Archaeologists working on HS2 have unearthed a “once-in-a-lifetime” discovery of Roman statues and artefacts whilst excavating a church in Buckinghamshire.
The archaeologists were in the final stages of excavation at the site of the old St. Mary’s Norman church in Stoke Mandeville, and were excavating a circular ditch around what they thought to be the foundations of an Anglo-Saxon tower.
As they dug down, they uncovered three stone busts that were stylistically Roman. Two of the busts comprise a head and torso, which had been split before deposition, and the other just the head. The two complete statues appear to be one female adult and one male adult, with an additional head of a child.
The discovery of the artefacts caused excitement amongst the team working on the site, who described it as “uniquely remarkable for us as archaeologists”. The work has been carried out by HS2’s Enabling Works Contractor, Fusion JV, and their archaeological contactor, L-P Archaeology.
Besides the statues, an incredibly well-preserved hexagonal glass Roman jug was also discovered. Although it had been in the ground for what is thought to be over 1,000 years, large pieces of the jug were still intact.
Archaeologists working at the site were able to remove what they believe to be almost all the fragments. The team could only find one comparable jug, and that is a completely intact vessel that is currently on display in the Metropolitan Museum of Art, New York. Other finds at the excavation site include large roof tiles, painted wall plaster, and Roman cremation urns.
Disfiguring Roman busts by removing their heads was not entirely unusual, as it was common for statues such as these to have been vandalised before being torn down. These are early examples of how statues and historic artefacts have been discarded as society has evolved over time.
The artefacts will now be taken to a specialist laboratory where they will be cleaned and examined. Roman statues were typically painted in bright colours, so the creases of the statues will be examined for evidence of pigmentation. The final destination for the Roman finds will be determined in due course.
Dr. Rachel Wood, Lead Archaeologist for Fusion JV, said “For us to end the dig with these utterly astounding finds is beyond exciting. The statues are exceptionally well preserved, and you really get an impression of the people they depict – literally looking into the faces of the past is a unique experience. Of course, it leads us to wonder what else might be buried beneath England’s medieval village churches. This has truly been a once in a lifetime site and we are all looking forward to hearing what more the specialists can tell us about these incredible statues and the history of the site before the construction of the Norman church.”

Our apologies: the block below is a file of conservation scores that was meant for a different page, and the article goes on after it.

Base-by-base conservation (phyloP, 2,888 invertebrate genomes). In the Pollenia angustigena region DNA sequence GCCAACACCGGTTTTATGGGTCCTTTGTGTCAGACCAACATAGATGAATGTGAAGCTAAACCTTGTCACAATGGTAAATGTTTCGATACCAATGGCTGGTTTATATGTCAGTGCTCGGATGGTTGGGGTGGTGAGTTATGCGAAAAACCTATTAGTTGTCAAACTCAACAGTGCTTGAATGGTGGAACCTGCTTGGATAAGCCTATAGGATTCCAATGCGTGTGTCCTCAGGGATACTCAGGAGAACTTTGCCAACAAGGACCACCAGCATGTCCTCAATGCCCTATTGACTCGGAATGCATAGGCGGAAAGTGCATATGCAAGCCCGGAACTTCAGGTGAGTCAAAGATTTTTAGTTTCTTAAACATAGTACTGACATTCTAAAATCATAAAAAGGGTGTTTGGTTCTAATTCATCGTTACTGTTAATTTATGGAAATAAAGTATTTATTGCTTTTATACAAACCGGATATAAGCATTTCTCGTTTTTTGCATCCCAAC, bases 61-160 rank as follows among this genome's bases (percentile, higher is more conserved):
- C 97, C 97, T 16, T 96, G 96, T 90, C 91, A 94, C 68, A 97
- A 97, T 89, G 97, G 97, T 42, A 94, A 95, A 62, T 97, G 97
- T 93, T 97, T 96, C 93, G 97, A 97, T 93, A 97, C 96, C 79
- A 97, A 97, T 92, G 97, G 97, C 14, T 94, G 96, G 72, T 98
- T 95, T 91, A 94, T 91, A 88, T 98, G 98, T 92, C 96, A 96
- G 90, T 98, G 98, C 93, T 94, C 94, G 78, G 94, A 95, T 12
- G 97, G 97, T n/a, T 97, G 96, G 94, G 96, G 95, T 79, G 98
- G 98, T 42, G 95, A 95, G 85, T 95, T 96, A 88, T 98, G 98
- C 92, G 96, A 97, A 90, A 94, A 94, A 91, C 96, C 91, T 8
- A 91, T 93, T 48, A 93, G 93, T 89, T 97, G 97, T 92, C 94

As the dig at Stoke Mandeville comes to an end, the team working there has been able to piece together a more detailed analysis of the historic use of the site. It appears to be a natural mound that has been deliberately covered with soil to create a taller mound, which possibly may have formed a Bronze Age burial site.
The burial site appears to have been replaced by a square building which may have originated in the Roman period. Archaeologists believe that the building pre-dates the Norman church and was a Roman mausoleum, as Roman materials found in the surrounding ditch are too ornate and not enough to suggest that it was a domestic building.
The Roman building may have found further use during the Saxon period, but appears to have been finally demolished by the Normans when building St Mary’s church. The walls and demolition rubble of the Roman building are directly beneath the Norman foundations with no soil build-up in between. Saxon pottery and a Saxon coin were also found in a cut of the ditch. Further analysis of the data is being undertaken and the team hope to confirm this hypothesis.
Mike Court, Lead Archaeologist at HS2 said “HS2’s unprecedented archaeology programme has given us new insights into Britain’s history, providing evidence of where and how our ancestors lived. These extraordinary Roman statues are just some of the incredible artefacts uncovered between London and the West Midlands. As HS2 builds for Britain’s future, we are uncovering and learning about the past, leaving a legacy of knowledge and discovery.”
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